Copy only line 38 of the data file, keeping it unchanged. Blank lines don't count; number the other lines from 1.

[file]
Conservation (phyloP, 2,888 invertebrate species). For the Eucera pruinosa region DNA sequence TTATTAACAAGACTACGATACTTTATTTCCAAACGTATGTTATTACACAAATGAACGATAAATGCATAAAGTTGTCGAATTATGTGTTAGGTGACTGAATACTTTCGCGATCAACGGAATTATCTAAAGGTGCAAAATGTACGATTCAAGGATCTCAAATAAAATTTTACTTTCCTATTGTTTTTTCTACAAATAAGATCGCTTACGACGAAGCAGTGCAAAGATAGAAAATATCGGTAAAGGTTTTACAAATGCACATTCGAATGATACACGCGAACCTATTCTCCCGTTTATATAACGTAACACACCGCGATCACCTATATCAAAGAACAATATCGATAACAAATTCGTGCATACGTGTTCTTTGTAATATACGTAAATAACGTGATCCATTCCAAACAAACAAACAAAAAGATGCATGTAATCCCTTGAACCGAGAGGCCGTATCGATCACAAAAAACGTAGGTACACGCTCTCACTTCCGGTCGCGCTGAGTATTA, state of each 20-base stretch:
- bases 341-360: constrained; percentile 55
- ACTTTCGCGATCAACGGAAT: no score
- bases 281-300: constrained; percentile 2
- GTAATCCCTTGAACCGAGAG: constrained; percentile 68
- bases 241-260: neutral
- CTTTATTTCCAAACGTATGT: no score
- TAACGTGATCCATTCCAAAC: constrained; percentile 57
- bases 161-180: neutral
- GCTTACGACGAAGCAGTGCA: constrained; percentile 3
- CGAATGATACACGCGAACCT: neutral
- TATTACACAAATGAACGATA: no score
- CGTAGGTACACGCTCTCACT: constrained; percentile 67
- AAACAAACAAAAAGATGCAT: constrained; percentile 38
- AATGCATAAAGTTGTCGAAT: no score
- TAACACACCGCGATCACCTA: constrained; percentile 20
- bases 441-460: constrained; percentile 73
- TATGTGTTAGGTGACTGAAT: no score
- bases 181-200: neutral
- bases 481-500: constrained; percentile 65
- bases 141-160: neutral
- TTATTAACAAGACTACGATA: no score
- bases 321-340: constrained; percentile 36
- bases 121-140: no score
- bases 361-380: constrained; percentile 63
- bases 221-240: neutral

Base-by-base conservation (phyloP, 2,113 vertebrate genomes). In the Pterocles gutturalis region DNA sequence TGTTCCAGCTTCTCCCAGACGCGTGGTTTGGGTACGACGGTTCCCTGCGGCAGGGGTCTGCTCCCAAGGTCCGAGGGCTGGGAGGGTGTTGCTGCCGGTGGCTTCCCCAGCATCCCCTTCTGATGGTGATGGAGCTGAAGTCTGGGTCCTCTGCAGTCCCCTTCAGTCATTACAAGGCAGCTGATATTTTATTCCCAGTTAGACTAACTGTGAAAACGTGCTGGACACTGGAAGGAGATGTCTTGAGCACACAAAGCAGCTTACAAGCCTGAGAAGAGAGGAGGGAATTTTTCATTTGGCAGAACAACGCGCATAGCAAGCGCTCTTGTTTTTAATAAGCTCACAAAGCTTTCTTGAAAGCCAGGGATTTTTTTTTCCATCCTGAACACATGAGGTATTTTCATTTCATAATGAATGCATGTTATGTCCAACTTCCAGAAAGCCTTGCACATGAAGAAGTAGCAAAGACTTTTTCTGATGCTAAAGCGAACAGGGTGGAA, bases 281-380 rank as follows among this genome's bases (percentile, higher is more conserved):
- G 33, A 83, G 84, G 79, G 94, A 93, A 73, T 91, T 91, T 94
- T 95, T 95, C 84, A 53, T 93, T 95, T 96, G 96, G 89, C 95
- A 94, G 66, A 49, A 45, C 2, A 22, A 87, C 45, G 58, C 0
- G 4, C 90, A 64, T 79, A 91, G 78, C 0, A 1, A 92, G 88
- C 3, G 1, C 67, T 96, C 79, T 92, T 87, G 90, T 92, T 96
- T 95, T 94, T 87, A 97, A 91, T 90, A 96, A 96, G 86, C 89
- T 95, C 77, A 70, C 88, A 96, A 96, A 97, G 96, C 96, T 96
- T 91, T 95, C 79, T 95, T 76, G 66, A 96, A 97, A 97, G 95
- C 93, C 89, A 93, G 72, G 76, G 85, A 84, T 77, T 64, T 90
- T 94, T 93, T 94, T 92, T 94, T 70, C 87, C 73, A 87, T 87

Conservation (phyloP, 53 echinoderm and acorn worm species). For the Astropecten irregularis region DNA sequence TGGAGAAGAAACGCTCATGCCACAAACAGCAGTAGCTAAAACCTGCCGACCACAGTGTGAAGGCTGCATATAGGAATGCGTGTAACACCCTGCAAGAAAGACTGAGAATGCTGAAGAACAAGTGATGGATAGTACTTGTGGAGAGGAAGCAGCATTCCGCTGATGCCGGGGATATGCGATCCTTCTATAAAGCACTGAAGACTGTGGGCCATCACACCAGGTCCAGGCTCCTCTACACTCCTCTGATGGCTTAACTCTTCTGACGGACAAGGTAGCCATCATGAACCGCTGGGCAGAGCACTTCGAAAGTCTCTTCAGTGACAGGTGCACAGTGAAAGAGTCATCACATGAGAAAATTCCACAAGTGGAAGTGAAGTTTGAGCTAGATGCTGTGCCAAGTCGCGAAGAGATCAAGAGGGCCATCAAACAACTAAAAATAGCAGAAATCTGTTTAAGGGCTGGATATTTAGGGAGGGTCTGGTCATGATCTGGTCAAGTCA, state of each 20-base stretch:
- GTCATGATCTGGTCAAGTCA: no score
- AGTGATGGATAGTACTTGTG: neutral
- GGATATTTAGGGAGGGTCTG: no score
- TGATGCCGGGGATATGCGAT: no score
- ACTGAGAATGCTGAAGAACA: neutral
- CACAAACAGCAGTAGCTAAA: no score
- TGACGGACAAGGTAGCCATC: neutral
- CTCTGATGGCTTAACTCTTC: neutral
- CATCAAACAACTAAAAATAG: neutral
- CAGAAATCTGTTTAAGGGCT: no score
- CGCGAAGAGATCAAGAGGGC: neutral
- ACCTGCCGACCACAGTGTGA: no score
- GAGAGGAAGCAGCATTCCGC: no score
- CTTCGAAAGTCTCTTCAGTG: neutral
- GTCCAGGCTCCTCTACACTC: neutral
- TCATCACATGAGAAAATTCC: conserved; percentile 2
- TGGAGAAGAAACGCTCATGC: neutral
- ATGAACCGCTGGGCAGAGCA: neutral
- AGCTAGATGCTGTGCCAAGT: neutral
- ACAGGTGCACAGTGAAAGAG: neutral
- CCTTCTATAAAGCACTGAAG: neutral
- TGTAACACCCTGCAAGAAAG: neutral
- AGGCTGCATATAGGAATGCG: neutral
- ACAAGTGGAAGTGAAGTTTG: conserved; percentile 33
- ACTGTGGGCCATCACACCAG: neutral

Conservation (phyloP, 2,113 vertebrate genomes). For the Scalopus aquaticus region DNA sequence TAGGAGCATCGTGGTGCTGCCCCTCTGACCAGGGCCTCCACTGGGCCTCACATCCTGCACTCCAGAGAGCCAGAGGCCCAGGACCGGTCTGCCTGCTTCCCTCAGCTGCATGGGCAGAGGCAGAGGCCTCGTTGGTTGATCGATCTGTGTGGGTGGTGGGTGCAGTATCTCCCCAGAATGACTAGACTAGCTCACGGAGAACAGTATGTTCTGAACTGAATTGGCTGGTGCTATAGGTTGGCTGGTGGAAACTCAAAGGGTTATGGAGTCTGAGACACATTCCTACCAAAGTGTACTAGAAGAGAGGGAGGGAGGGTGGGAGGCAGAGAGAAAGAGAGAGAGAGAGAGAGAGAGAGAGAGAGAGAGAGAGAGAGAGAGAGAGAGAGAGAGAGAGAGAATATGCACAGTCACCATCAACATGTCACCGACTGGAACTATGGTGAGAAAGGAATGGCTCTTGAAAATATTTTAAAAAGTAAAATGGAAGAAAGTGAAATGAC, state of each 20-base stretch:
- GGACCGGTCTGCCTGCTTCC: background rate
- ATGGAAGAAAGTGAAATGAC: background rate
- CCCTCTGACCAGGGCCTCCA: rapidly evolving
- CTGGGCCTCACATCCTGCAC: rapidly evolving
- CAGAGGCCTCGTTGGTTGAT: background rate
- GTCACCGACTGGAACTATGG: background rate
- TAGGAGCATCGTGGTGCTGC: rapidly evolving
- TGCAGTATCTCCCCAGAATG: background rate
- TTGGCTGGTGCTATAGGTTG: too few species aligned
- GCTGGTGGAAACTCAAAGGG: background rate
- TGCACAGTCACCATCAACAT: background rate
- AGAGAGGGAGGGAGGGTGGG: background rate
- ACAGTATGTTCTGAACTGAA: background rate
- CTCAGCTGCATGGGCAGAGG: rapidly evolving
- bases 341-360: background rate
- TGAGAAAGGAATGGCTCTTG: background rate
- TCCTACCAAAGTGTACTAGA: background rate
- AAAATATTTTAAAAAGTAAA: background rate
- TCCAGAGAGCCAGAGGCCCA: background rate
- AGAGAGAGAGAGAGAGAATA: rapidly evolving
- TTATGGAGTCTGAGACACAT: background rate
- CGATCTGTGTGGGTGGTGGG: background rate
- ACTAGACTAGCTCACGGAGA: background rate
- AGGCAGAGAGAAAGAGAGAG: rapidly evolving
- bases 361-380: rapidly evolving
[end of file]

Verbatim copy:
Conservation (phyloP, 53 echinoderm and acorn worm species). For the Astropecten irregularis region DNA sequence TGGAGAAGAAACGCTCATGCCACAAACAGCAGTAGCTAAAACCTGCCGACCACAGTGTGAAGGCTGCATATAGGAATGCGTGTAACACCCTGCAAGAAAGACTGAGAATGCTGAAGAACAAGTGATGGATAGTACTTGTGGAGAGGAAGCAGCATTCCGCTGATGCCGGGGATATGCGATCCTTCTATAAAGCACTGAAGACTGTGGGCCATCACACCAGGTCCAGGCTCCTCTACACTCCTCTGATGGCTTAACTCTTCTGACGGACAAGGTAGCCATCATGAACCGCTGGGCAGAGCACTTCGAAAGTCTCTTCAGTGACAGGTGCACAGTGAAAGAGTCATCACATGAGAAAATTCCACAAGTGGAAGTGAAGTTTGAGCTAGATGCTGTGCCAAGTCGCGAAGAGATCAAGAGGGCCATCAAACAACTAAAAATAGCAGAAATCTGTTTAAGGGCTGGATATTTAGGGAGGGTCTGGTCATGATCTGGTCAAGTCA, state of each 20-base stretch: